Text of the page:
Friday, 13 December 2013

Two castles

Two days ago I collected E---, a natal friend of thirty years' standing whom I meet up with now and then, and took her off to two castles on the Kent/Sussex border, both in the care of the National Trust. Being a Life Member of the NT, I can get both of us in for nothing (Mr Scrooge would approve of that). NT properties are great places for having a tasty lunch, or afternoon tea, and the loos are always excellent - great reasons on their own for dropping in! But the properties themselves are high-quality, beautifully kept, and often highly photogenic.

We went first to Scotney Castle, near Lamberhurst, and had lunch there. Actually there are two castles: the picturesque remains of the old Tudor one, on an island in a lake; and the newer Victorian one, which looks commandingly down on the old. The hilly landscaped gardens that connect the two castles are lovely. We caught it all on a cold but sunny afternoon. Here is E---, looking down from a terrace onto the old castle; then some views of it:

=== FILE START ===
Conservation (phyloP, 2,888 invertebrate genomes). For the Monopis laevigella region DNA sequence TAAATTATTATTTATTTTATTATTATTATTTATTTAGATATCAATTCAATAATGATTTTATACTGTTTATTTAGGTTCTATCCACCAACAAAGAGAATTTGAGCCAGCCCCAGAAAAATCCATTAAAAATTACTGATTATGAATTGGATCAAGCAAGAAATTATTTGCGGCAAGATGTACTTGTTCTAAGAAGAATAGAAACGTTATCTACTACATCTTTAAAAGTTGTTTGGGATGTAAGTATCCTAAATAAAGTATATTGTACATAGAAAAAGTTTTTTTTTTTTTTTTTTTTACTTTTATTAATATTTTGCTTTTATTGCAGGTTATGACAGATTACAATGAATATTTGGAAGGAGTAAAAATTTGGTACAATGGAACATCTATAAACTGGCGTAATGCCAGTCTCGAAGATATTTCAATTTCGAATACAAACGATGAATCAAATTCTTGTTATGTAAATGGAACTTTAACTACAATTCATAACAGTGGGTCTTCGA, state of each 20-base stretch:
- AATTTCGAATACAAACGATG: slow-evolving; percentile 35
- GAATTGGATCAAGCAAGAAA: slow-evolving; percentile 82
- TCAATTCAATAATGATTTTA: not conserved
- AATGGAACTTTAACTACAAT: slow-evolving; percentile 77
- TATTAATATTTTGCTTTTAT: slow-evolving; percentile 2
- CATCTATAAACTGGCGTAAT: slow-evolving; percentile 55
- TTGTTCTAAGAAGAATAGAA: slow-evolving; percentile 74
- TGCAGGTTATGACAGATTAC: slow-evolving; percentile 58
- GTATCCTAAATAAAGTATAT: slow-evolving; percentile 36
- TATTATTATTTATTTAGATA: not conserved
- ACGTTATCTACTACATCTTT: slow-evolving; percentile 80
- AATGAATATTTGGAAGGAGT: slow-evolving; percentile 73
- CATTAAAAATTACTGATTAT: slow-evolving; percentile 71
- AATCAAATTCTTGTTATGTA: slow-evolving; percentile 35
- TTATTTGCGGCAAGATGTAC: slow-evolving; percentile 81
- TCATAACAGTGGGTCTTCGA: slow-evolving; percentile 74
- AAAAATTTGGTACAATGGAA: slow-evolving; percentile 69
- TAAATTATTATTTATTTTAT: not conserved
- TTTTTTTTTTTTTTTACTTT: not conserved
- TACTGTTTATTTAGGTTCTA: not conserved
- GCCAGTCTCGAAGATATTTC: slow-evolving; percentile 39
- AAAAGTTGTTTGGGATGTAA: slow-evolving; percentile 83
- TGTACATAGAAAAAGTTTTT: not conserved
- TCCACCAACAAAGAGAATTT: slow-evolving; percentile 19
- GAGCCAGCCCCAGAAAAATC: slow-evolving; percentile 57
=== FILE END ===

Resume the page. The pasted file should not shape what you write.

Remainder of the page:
The 'new' castle wasn't open, but we'd seen the very interesting interior on a previous visit. The exterior looks like this:


There was enough daylight left to drive on to Bodiam Castle, which is the epitome of a moated castle:


I'd been to Bodiam Castle several times over the years, but never close to sunset so late in the year. I very much wanted to take photos in this type of golden light. I wasn't disappointed! We weren't the only visitors, but for once people didn't get in the way of the sort of shots I was looking for. We were greeted at the castle entrance by an enthusiastic member of staff named Laura, who was very friendly and helpful. We went first up a steep stone staircase to the upper rooms of the entrance, then along the battlements to one of the towers.


That's E--- taking the lead. It was tricky climbing up! The steps were narrow, and we got puffed out. I kept treading on the hem of my long overcoat, and soon had to hoick it up around my waist, using the strap of my orange leather bag. The view at the top was however wide and well worth the effort.